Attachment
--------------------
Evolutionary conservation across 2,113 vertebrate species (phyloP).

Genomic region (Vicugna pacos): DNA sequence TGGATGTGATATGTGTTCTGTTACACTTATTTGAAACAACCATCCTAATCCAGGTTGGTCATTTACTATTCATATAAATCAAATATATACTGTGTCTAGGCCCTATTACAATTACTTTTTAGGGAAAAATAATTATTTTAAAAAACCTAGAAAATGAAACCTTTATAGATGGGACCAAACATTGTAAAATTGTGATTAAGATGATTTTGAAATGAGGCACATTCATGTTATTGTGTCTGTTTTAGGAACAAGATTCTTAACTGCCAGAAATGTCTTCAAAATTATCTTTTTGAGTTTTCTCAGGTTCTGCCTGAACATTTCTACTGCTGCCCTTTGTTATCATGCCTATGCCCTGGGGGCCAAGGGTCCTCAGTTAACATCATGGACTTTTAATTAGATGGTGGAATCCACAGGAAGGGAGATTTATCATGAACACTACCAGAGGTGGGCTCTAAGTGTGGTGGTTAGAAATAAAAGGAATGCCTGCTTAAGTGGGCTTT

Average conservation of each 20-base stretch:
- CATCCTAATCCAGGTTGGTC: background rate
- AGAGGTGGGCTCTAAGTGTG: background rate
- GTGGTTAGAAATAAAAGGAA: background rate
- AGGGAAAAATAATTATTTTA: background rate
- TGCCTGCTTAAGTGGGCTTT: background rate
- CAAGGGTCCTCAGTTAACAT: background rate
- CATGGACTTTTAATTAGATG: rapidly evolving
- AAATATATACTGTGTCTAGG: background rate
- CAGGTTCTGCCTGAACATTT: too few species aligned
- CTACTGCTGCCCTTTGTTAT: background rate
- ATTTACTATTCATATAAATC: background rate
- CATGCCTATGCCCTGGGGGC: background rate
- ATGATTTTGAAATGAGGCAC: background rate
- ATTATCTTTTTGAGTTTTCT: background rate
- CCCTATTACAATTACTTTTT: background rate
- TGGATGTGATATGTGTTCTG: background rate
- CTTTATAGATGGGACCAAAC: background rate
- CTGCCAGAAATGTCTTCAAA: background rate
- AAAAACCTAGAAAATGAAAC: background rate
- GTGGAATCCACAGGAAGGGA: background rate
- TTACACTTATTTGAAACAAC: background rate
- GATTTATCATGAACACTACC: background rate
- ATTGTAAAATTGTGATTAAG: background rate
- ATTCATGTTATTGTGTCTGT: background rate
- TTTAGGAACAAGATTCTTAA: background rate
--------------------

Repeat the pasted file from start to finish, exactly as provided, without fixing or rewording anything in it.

Evolutionary conservation across 2,113 vertebrate species (phyloP).

Genomic region (Vicugna pacos): DNA sequence TGGATGTGATATGTGTTCTGTTACACTTATTTGAAACAACCATCCTAATCCAGGTTGGTCATTTACTATTCATATAAATCAAATATATACTGTGTCTAGGCCCTATTACAATTACTTTTTAGGGAAAAATAATTATTTTAAAAAACCTAGAAAATGAAACCTTTATAGATGGGACCAAACATTGTAAAATTGTGATTAAGATGATTTTGAAATGAGGCACATTCATGTTATTGTGTCTGTTTTAGGAACAAGATTCTTAACTGCCAGAAATGTCTTCAAAATTATCTTTTTGAGTTTTCTCAGGTTCTGCCTGAACATTTCTACTGCTGCCCTTTGTTATCATGCCTATGCCCTGGGGGCCAAGGGTCCTCAGTTAACATCATGGACTTTTAATTAGATGGTGGAATCCACAGGAAGGGAGATTTATCATGAACACTACCAGAGGTGGGCTCTAAGTGTGGTGGTTAGAAATAAAAGGAATGCCTGCTTAAGTGGGCTTT

Average conservation of each 20-base stretch:
- CATCCTAATCCAGGTTGGTC: background rate
- AGAGGTGGGCTCTAAGTGTG: background rate
- GTGGTTAGAAATAAAAGGAA: background rate
- AGGGAAAAATAATTATTTTA: background rate
- TGCCTGCTTAAGTGGGCTTT: background rate
- CAAGGGTCCTCAGTTAACAT: background rate
- CATGGACTTTTAATTAGATG: rapidly evolving
- AAATATATACTGTGTCTAGG: background rate
- CAGGTTCTGCCTGAACATTT: too few species aligned
- CTACTGCTGCCCTTTGTTAT: background rate
- ATTTACTATTCATATAAATC: background rate
- CATGCCTATGCCCTGGGGGC: background rate
- ATGATTTTGAAATGAGGCAC: background rate
- ATTATCTTTTTGAGTTTTCT: background rate
- CCCTATTACAATTACTTTTT: background rate
- TGGATGTGATATGTGTTCTG: background rate
- CTTTATAGATGGGACCAAAC: background rate
- CTGCCAGAAATGTCTTCAAA: background rate
- AAAAACCTAGAAAATGAAAC: background rate
- GTGGAATCCACAGGAAGGGA: background rate
- TTACACTTATTTGAAACAAC: background rate
- GATTTATCATGAACACTACC: background rate
- ATTGTAAAATTGTGATTAAG: background rate
- ATTCATGTTATTGTGTCTGT: background rate
- TTTAGGAACAAGATTCTTAA: background rate